Many parents of children with asthma and allergies will already be watching carefully their chil’s diet since certain foods – notoriously nuts – are known to trigger allergic reactions.
With news that studies show apparently bland burgers, nuggets, pasties and similar fast foods could contribute to the risk, they will be keen to know what research suggest are the safer options for family dinners. One better bet appears to be a Mediterranean diet. Asthma UK cites research carried out in Athens in 2011 by Grigoropoulou and colleques, which compared children in the city with those in the rural part of Greece. They found the urban children were more likely to get asthma, but eating a diet in vegetables, fish and oils, appeared to protect them.
Fish oils on their own, however, did not do so well in a study from Edinburgh University published in 2009. This was a review of a number of studies where children had been given omega-3 and omega-6 supplements in the hope of preventing allergies, while other comparable children had been given placebos. The researchers found no clear evidence that the supplements had any protective effect.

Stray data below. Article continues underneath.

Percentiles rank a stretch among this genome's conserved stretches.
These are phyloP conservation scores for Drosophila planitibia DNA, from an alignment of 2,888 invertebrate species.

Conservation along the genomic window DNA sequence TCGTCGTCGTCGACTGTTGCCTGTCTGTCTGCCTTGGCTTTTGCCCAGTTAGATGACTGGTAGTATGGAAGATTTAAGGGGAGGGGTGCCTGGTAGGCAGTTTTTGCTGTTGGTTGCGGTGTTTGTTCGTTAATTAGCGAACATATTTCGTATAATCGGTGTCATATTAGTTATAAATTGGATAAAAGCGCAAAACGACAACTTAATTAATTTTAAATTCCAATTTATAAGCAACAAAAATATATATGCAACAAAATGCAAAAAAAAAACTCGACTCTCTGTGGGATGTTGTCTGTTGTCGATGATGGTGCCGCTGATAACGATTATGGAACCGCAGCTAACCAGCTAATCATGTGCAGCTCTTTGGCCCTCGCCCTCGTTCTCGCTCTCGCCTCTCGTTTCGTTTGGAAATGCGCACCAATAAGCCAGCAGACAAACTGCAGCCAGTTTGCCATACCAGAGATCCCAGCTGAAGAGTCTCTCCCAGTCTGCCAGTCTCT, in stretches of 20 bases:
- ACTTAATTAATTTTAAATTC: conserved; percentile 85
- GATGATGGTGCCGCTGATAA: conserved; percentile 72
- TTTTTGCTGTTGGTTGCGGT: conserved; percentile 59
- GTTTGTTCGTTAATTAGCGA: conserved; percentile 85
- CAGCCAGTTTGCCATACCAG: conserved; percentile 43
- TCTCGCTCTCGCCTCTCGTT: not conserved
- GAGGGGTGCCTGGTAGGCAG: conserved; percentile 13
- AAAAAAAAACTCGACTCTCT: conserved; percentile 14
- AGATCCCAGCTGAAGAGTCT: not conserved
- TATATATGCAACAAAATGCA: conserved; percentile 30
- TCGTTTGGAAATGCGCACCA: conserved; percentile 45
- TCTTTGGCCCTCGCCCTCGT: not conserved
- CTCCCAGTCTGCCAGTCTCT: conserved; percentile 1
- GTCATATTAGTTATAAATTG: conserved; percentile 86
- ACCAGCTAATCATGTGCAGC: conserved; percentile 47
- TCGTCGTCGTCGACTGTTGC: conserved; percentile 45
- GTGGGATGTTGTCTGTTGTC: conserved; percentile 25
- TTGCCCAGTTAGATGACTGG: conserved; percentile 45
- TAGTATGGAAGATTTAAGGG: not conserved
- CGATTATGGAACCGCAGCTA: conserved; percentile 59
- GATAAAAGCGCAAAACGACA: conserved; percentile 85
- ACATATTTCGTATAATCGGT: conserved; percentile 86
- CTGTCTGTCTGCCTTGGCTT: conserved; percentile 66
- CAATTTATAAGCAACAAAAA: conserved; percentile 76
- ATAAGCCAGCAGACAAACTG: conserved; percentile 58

“Our systematic review and meta-analysis suggests that supplementation with omega 3 and omega-6 oils is probably unlikely to play an important role as a strategy for the primary prevention of sensitization or allergic disease,” they concluded.
Trans fatty acids have been linked to asthma and allergies before, in addition to raising cholesterol levels and the NHS advises people to reduce their intake. The fast food study suggest the best advice for parents wanting to protect their children from asthma and allergies is to ensure they have a healthy diet, with plenty of fruit and vegetables, and to steer clear of fast food.
Story shared from StarFit4Life – Sunday 27 Jan 2013 / Guardian News and Media.